Tuesday, February 28, 2017

New Girl 6x18 Review: “Young Adult” (Princi-PAL) [Contributor: Jenn]

“Young Adult”
Orginal Airdate: February 28, 2017

In the world of New Girl, there have always been a few constants. You can assume that Schmidt will always raise his voice in a panic over something absurd that someone says. Cece will always roll her eyes at something that happens. Winston will always reference his cat or Aly or latch onto some silly cause/get himself into a silly scenario. When it comes to Nick and Jess, it’s a constant theme that they’re opposites. Jess was a nerd when she was younger, and Nick was a cool kid. Jess is Type-A to a fault, and Nick would rather live life by anything other than a plan. Jess is a rule-follower and Nick is typically a rule-breaker. 

As we covered in last week’s episode, Jess is nervous to begin her job as a principal. It was different when she was vice-principal — there was always someone higher than her that she could default to for issues or blame. Now, the buck stops with her and it’s a little scary. Especially because “Young Adult” depicts a very different school than Jess knew as vice-principal. Now that she’s in charge, students aren’t as cordial with her and—we know, because she’s Jess — this bothers her. Elsewhere in the episode, Winston and Cece prepare to have one last messaround as they pack up boxes for Schmidt and Cece’s move, while Schmidt gets a new assistant who is a little TOO eager to please.


It’s been a fair amount of time since we’ve had a true Nick/Jess story without involving Reagan or another character. In a callback to both of their prominent character traits, Jess enlists Nick’s help on being cool with her students once she discovers a few of the most popular girls reading “The Pepperwood Chronicles.” Because he would do pretty much anything for her, Nick agrees. But he has an ulterior motive — he’s got writer’s block and is hopeful that hearing about what the girls like will give him ideas (or that they’ll literally just tell him plots he should create). For Jess, this is an opportunity to assert her “coolness” among the students and for Nick, it’s a chance to get inspired.

When the girls meet Nick, they’re immediately fascinated by him (does anyone else love that it’s canon in the show that little girls LOVE Nick?), and they — in turn — provide insights they gleaned from the novel that even Nick didn’t intend to create. Meanwhile, Jess is proud and thrilled that she’s earned points with the coolest girls in school. She earns even more points, however, when Nick goes to leave and tells her that he’ll see her at home.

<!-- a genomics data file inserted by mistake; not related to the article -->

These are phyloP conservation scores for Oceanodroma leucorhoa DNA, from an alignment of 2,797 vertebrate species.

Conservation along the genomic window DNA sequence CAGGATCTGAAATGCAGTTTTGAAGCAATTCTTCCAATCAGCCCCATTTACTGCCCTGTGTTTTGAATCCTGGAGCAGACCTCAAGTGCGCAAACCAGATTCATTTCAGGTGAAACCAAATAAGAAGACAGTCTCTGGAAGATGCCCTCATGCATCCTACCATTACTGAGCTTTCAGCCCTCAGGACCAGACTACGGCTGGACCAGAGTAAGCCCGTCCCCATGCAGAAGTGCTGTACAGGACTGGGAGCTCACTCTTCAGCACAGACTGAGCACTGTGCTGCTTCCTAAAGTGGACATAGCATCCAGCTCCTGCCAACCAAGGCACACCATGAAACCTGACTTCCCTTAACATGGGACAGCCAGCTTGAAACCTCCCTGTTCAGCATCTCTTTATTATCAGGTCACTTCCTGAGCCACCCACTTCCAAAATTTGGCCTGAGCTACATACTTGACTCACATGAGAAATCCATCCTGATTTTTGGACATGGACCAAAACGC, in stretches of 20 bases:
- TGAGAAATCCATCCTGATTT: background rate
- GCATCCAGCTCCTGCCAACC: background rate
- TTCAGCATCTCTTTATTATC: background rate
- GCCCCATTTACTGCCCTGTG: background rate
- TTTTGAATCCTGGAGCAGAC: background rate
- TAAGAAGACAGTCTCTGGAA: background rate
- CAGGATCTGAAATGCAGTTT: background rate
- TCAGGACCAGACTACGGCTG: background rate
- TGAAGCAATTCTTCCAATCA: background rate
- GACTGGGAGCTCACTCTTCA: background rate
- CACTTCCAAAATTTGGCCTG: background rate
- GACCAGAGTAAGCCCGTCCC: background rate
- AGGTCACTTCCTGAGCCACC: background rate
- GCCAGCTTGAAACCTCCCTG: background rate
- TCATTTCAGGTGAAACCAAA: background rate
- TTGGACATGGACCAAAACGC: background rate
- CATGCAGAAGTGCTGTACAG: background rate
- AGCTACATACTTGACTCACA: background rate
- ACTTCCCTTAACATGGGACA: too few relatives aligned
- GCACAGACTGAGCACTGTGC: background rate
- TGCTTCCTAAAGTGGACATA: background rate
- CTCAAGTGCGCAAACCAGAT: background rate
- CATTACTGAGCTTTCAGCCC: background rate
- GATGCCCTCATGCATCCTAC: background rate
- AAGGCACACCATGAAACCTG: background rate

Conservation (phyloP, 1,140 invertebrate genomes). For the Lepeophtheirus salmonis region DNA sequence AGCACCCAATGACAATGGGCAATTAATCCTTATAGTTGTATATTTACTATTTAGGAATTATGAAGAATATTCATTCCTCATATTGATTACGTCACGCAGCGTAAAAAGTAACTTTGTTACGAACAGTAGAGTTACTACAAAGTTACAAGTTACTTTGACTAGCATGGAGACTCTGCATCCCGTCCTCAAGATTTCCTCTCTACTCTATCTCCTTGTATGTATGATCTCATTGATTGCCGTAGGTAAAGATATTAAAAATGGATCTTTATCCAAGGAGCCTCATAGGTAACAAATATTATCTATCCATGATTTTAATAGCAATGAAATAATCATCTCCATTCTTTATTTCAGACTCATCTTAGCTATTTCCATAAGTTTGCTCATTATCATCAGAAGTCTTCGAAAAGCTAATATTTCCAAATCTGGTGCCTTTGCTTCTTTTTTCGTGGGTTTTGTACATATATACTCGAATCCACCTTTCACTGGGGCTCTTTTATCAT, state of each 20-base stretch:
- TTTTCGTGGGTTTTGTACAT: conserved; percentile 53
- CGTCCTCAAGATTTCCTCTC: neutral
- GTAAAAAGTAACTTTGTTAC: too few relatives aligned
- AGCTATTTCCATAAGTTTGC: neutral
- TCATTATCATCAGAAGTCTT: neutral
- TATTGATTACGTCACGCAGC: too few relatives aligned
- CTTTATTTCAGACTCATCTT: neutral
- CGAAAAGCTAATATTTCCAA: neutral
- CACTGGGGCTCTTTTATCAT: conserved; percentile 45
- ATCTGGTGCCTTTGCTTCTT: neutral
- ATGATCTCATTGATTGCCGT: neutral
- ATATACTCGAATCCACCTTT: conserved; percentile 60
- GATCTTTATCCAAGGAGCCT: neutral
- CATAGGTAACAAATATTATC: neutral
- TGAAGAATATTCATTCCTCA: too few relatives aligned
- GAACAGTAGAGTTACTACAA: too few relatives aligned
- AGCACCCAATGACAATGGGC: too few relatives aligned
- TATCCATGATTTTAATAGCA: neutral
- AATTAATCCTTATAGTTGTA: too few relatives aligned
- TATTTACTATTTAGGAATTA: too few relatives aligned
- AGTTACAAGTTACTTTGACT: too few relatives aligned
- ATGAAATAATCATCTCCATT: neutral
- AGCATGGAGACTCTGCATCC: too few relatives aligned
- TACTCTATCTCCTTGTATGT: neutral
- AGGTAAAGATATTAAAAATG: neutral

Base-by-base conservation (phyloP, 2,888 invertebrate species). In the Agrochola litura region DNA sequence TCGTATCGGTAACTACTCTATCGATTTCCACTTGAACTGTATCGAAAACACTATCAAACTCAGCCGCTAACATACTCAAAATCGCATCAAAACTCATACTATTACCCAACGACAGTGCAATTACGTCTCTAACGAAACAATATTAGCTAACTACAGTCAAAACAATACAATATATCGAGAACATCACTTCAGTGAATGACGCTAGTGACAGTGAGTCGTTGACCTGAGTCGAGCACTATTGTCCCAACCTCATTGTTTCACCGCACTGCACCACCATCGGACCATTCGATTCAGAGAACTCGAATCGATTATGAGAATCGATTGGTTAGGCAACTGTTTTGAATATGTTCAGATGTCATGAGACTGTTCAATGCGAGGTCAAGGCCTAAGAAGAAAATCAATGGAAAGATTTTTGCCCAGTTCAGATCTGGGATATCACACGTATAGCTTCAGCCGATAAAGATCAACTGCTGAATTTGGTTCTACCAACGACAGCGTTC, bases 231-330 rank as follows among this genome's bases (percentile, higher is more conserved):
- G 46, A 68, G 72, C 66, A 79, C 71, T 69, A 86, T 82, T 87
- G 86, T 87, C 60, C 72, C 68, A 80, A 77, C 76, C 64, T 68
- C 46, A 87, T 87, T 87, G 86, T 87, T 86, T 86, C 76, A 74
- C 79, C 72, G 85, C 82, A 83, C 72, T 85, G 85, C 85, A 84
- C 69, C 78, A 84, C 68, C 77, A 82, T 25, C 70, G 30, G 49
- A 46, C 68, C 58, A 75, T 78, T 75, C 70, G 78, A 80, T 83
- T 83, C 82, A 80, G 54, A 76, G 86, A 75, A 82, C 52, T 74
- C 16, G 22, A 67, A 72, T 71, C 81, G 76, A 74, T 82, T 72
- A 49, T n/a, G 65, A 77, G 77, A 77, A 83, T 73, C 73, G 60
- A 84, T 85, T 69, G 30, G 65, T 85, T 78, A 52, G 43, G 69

Aside: I’m not sure entirely why — perhaps because it felt so domestic—this little line got my Nick/Jess heart pitter-pattering. It was cute.

The girls then discover (thanks to Nick revealing it) that Nick and Jess live together and used to be in love. Suddenly, the fact that Jess has an intimate connection with Nick apart from friendship makes the principal even cooler. Jess has scored even more points. And therein lies the problem. The girls decide to nickname her “P.J.” (for Principal Jess), and declare that they’re going to blow off their next responsibilities at school. The problem that Jess has in this episode stems from the fact that she, much like me, is a people-pleaser. Jess wants everyone to like her. Remember how she became determined to get Schmidt’s mom to befriend her?

Jess’ issue here, however, is that there are always lines that we choose to cross or obey when it comes to pleasing other people. What are we willing to do? In order to get these girls to like and respect her as a principal, Jess has to pretend to be their friend. But in doing so, she’s sacrificing her authority — they see her as “cool” but not “in charge.” Eventually in the episode, Jess snaps. It’s because the girls get a little TOO chummy with her and curse at her. It’s then that Jess realizes her priorities have been out of order: being a principal doesn’t mean she has to be liked. She just has to run her school to the best of her ability. She needs to make it a place where education is first, and being liked by her students comes second. The gaggle of girls feel bad for the way that they treated Jess and approach her at the episode’s end with a group apology and a gift card for a coffee place. One of the girls says something eerily familiar, and Jess confronts Nick.